1.2 - The EPBC Act does not enable the Commonwealth to play its part in managing Australia’s environment
1.2.1 Managing Australia’s environment is a shared responsibility
The construct of Australia’s federation means that the management of Australia’s environment is a shared responsibility, and jurisdictions need to work effectively together and in partnership with the community.
The Commonwealth, on behalf of the nation, has signed up to international agreements on the environment and has a responsibility to ensure they are implemented8. The Commonwealth’s responsibilities in managing the environment have been confirmed by High Court decisions over time and agreed in foundational intergovernmental agreements on the environment9. These agreements reflect the respective constitutional responsibilities of the Commonwealth and states and territories. The Commonwealth’s interests are known as ‘matters of national environmental significance’ (MNES).
The EPBC Act implements the Commonwealth's responsibility for key MNES10. Changes over time, including to MNES, have contributed to a drift in the Commonwealth's role and introduced duplication with the role of the states and territories. This is particularly the case for MNES that focus on activities that give rise to threats or risks to the environment, rather than protection of the environmental matter itself.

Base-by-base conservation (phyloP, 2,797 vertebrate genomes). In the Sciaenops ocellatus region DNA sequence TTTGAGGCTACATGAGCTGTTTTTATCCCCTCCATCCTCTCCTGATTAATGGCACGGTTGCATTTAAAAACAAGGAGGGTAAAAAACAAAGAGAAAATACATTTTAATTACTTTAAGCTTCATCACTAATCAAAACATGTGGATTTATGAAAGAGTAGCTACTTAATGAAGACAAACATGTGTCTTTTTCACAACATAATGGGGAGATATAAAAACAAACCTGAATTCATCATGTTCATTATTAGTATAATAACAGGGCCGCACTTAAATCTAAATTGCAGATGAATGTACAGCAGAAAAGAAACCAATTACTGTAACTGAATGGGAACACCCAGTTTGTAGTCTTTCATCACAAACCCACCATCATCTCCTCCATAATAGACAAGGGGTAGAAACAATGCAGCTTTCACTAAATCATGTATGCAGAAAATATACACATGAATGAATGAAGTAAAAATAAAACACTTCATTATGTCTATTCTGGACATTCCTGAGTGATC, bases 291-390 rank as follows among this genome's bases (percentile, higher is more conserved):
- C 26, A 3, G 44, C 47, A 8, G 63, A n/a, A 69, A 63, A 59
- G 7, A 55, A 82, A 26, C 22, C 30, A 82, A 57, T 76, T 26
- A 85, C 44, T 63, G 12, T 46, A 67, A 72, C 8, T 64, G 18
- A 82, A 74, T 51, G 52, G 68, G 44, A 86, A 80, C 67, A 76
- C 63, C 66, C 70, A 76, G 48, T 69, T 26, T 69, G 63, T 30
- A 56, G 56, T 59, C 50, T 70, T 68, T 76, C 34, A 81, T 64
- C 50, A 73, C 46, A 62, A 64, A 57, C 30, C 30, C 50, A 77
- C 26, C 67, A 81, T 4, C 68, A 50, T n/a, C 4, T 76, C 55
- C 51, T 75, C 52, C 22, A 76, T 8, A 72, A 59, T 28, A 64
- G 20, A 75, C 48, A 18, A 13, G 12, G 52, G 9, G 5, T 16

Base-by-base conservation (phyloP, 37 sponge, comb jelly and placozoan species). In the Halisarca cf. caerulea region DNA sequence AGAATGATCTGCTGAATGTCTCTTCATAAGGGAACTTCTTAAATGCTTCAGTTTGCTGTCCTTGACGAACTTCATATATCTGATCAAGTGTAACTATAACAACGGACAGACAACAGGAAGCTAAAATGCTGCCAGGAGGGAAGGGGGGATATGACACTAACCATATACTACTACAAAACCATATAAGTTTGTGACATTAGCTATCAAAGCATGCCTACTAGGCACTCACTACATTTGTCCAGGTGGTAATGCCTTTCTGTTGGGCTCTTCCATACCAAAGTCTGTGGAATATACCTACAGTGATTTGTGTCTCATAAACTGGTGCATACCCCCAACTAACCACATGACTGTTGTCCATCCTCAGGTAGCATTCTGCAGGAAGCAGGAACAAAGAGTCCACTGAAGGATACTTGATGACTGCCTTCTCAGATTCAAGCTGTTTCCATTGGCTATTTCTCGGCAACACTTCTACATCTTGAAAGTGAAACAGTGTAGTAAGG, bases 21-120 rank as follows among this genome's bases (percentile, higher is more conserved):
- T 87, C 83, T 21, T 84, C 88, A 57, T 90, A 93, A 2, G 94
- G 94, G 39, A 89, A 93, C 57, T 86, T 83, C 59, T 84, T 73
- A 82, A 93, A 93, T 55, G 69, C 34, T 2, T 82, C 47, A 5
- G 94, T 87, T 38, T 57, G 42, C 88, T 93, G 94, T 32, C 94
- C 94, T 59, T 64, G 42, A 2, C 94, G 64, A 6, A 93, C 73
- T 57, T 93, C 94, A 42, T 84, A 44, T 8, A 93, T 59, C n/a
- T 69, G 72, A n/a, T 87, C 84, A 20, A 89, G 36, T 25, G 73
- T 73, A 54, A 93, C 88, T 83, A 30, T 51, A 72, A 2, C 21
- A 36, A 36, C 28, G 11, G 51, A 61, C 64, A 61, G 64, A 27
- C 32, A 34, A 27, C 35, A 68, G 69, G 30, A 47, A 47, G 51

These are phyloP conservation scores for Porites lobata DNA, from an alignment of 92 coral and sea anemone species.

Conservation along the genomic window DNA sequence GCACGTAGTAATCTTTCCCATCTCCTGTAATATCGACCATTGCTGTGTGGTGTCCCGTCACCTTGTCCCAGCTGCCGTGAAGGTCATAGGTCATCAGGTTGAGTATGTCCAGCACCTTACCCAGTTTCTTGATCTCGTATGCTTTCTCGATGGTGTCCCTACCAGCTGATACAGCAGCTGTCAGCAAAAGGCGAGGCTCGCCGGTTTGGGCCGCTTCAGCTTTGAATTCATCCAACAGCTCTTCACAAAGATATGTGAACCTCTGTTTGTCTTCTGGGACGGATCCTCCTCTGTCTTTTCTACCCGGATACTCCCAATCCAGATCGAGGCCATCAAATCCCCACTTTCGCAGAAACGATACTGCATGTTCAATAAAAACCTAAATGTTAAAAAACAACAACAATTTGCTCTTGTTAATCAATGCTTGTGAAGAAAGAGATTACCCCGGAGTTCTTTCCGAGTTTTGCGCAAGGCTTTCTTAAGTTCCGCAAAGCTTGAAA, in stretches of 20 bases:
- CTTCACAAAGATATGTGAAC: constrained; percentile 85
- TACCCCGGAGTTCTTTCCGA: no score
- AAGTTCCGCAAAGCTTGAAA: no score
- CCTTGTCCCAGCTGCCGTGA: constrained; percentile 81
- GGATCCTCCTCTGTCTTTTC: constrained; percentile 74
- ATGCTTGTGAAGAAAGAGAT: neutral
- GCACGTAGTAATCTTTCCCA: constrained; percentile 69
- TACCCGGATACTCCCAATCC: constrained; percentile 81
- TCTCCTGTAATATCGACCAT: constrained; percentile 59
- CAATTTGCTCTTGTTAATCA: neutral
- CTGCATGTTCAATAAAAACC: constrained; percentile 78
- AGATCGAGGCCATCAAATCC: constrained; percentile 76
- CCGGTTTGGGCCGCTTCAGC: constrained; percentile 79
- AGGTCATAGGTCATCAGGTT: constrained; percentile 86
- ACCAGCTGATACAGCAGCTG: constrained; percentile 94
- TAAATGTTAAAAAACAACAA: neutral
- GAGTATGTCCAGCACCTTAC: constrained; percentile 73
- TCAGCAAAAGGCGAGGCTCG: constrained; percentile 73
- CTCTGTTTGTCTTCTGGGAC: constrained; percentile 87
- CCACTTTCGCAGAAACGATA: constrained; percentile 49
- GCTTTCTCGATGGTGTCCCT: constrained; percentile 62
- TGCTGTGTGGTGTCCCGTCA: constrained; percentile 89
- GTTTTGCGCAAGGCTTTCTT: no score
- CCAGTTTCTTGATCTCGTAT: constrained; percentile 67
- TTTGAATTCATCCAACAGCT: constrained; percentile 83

Ultimately, Australia’s system of environment and heritage protection management must recognise the respective roles of the Commonwealth and states and territories, and jurisdictions need to work together effectively. This was acknowledged in the foundational intergovernmental agreements, which committed to an intent of harmonised laws and regulatory systems, based on clear interests and where possible accommodating their respective responsibilities. This direction was embedded in the original design of the EPBC Act, but the implementation of the Act has failed to fulfil this ambition.
The EPBC Act is also the mechanism for the Commonwealth to regulate the environment on Commonwealth land and waters, and the environmental activities undertaken by the Commonwealth.
 Examples of foundational agreements on the environment are the Inter-Governmental Agreement on the Environment (1992) and the Heads of Agreement on Commonwealth/State Roles and Responsibilities for the Environment (1997).